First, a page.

“This will not work,” Latha responded, much to our surprise.
“They will know,” she explained, “and they will demand them. They will beat us if we resist. We can hide our rupees throughout the house, or in the folds of our sarees, but if they are in a bank account, our husbands will know when we have gone to the bank, and they will take them from us.”
Working as an intern for a development organization in India, I listened to countless women recount the dreams they have for themselves and their children, the dreams for which they hid their wages in the folds of their sarees. Through them, I learned a simple truth: We cannot approach development without a gendered perspective. Gender inequality continues to pervade all aspects of women’s lives, and there is undeniable evidence that empowered women can transform their families, communities, and even nations.
This has never been more true than when it comes to sustainable development.
With the Millenium Development Goals set to expire in 2015, the United Nations is currently formulating a new development paradigm, intended to drive and measure global progress towards a new set of goals for 2015 and beyond. Last week, the High-Level Panel of Eminent Persons on the Post-2015 Development Agenda released their recommendations to the U.N. Secretary General for these future goals. The panel’s report presents an innovative paradigm centered on five transformational shifts, and while the ultimate goal remains the eradication of poverty, the panel has recognized that sustainable development is paramount to this vision. To me, the first two “shifts”—leave no one behind and put sustainable development at the core—both underline the centrality of women.
“Leave no one behind” is intended to promote social inclusion, by engaging and acknowledging marginalized populations. It seeks to ensure that development targets are reached across all levels of income, ethnicities, genders, and nations. This is especially important for women, as their needs, such as reproductive health and gender equality, are often sidelined or left out of larger development conversations. The report does a good job of proposing that “gender equality is integrated across all of the goals, both in specific targets and by making sure that targets are measured separately for women and men, girls and boys, where appropriate.”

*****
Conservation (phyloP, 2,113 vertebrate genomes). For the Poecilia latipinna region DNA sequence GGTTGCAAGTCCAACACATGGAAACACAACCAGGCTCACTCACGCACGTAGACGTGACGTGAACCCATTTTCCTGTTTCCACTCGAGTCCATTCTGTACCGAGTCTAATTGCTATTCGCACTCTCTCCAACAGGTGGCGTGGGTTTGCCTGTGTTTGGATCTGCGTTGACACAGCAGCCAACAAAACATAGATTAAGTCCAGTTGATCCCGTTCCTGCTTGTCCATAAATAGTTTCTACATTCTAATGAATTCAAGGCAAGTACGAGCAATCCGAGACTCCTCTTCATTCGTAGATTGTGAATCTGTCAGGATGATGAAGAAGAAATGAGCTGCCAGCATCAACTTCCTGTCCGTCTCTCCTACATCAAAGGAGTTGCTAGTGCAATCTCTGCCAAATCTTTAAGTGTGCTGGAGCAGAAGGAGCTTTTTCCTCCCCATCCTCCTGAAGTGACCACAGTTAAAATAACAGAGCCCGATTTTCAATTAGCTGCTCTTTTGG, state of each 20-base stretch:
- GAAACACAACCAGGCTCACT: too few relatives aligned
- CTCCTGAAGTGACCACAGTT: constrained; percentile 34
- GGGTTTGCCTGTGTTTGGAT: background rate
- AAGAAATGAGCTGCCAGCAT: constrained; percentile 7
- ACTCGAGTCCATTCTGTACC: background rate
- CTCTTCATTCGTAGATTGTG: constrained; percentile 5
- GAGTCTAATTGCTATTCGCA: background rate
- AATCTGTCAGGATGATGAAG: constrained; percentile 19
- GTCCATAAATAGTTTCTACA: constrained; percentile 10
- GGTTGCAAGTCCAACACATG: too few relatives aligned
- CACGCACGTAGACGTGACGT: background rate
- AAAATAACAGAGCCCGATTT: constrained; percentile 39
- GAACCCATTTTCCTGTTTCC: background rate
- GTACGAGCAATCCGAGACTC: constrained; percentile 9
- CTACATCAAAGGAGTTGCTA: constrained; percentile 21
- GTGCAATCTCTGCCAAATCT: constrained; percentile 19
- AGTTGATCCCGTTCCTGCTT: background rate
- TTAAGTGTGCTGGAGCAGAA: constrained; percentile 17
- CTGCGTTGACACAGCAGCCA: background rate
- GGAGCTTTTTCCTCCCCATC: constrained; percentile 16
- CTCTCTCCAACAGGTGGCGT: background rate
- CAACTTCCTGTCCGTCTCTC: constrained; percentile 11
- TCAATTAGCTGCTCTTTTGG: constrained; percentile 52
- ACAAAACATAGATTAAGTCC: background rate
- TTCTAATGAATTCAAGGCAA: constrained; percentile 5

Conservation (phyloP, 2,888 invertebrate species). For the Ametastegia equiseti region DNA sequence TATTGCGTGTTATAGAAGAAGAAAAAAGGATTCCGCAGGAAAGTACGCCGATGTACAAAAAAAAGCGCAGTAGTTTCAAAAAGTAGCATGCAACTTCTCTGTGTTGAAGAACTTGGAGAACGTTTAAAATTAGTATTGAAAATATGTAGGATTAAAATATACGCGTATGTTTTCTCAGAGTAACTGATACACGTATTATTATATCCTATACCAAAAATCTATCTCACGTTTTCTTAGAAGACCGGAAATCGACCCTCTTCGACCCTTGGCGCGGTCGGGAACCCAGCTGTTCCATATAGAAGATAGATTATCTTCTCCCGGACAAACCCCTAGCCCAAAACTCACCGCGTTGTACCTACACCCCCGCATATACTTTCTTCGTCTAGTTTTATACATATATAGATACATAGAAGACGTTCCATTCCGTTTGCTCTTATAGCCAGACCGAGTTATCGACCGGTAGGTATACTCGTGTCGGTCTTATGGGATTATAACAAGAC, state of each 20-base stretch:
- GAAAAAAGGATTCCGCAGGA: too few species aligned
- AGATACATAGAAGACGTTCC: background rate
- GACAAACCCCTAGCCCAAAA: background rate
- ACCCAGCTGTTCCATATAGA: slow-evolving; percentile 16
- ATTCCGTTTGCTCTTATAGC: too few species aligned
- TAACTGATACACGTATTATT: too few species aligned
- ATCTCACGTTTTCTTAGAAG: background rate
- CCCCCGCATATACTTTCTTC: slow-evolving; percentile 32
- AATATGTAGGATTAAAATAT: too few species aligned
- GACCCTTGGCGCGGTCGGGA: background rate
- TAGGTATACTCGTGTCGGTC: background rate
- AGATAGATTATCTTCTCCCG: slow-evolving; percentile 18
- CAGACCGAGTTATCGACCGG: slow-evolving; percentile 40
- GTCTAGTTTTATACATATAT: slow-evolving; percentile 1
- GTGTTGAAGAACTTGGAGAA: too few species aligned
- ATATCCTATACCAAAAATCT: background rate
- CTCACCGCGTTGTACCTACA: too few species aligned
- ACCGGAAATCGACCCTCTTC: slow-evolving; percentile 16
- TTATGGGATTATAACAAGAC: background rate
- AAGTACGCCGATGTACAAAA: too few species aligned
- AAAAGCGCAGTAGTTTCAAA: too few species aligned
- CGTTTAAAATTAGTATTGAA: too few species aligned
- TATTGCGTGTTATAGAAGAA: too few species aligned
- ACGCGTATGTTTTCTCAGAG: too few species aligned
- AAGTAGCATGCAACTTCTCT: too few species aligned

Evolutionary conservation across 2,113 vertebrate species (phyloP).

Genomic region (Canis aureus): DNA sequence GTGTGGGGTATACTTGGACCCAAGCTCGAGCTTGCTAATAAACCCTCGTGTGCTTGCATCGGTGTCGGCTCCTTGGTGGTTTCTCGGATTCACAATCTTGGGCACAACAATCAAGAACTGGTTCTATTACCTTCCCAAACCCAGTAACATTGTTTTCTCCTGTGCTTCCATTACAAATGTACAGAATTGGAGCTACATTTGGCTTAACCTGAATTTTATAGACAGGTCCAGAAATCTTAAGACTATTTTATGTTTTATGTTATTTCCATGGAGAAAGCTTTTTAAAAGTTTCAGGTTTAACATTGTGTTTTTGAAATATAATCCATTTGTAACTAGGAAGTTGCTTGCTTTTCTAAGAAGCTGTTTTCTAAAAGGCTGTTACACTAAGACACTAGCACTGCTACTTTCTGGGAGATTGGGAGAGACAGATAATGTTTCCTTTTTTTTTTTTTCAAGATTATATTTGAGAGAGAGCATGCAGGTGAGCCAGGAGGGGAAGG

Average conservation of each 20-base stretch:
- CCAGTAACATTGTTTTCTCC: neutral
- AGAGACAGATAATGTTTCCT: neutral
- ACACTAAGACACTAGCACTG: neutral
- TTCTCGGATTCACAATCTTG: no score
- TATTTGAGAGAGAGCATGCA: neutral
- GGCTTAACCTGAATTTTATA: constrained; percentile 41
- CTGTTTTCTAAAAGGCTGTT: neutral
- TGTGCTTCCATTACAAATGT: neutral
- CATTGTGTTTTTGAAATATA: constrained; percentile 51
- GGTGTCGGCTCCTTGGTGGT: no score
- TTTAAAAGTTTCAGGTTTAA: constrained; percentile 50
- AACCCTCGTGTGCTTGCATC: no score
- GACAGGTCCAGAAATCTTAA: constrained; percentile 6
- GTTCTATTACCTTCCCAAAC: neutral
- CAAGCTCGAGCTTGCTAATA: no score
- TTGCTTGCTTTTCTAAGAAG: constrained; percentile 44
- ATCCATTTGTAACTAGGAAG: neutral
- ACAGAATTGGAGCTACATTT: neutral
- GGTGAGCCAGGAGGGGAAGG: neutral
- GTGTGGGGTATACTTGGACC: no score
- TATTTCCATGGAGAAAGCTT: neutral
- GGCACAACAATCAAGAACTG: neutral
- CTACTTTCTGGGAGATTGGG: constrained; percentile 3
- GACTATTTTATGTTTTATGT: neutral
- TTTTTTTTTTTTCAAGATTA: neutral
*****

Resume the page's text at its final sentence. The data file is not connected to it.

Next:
“Put sustainable development at the core” reflects the panel’s recognition of the potential of sustainable development practices and the threat of environmental degradation to the achievement of all development goals. Women—as the primary managers of crops, water sources, and natural resources—often suffer the most as these resources become scarce, but are also uniquely positioned to create more resilient communities and helping countries adapt to climate change.
Looking to other areas of the report, it only becomes more clear that the integration of gender and the unique concerns of women and girls is paramount to achieving all future development goals. We cannot “Ensure Food Security and Good Nutrition” (Goal 5), without addressing cultural expectations that women eat last, and thus often least, in deference to their husbands, children, and in-laws. We cannot “Manage Natural Resource Assets Sustainability” (Goal 9), without enabling women to adapt to the effects of climate change by providing adequate education and universal access to contraception and reproductive health to plan their families. We cannot “Create Jobs, Sustainable Livelihoods, and Equitable Growth” if we are not investing in 50 percent of our population, and if women are not provided the training or opportunities for professional advancement.
If the post-2015 agenda is to succeed in its intention of eradicating extreme poverty and transforming economies through sustainable development, each goal must recognize and address both the challenges and potential of women and girls.
Kat Kelley is a summer population and climate intern at Population Action International. Follow her on twitter at @KatKelley46.